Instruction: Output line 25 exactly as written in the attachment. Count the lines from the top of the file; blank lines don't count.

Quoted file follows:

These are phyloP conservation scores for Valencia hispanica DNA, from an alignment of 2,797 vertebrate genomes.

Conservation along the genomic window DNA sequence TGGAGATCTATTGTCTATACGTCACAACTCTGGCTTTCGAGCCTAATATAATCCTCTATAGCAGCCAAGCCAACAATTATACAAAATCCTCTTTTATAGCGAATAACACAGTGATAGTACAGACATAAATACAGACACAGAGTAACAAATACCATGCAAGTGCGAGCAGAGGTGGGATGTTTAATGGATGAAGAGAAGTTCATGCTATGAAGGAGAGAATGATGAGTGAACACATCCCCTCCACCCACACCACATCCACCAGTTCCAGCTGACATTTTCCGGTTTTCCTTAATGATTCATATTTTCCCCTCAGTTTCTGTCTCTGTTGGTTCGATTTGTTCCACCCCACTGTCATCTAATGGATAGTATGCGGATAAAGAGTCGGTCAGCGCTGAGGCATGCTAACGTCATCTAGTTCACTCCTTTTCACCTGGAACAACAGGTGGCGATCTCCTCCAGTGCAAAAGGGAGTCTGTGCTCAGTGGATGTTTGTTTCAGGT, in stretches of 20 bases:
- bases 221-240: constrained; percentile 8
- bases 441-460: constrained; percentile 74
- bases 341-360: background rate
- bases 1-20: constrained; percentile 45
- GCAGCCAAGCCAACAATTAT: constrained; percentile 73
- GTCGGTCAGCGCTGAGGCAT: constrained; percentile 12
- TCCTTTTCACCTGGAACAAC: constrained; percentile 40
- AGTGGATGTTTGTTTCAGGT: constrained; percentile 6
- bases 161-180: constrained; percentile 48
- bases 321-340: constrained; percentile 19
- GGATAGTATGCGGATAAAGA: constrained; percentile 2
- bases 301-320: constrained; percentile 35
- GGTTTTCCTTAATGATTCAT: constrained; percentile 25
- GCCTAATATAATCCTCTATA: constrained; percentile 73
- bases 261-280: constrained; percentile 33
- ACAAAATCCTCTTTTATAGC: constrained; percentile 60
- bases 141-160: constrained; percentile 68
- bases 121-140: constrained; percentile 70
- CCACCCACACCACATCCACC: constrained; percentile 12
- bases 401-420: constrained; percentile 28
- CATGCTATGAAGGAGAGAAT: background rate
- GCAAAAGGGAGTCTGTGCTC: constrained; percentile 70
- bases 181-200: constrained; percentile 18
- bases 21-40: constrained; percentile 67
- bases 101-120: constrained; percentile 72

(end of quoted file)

- bases 181-200: constrained; percentile 18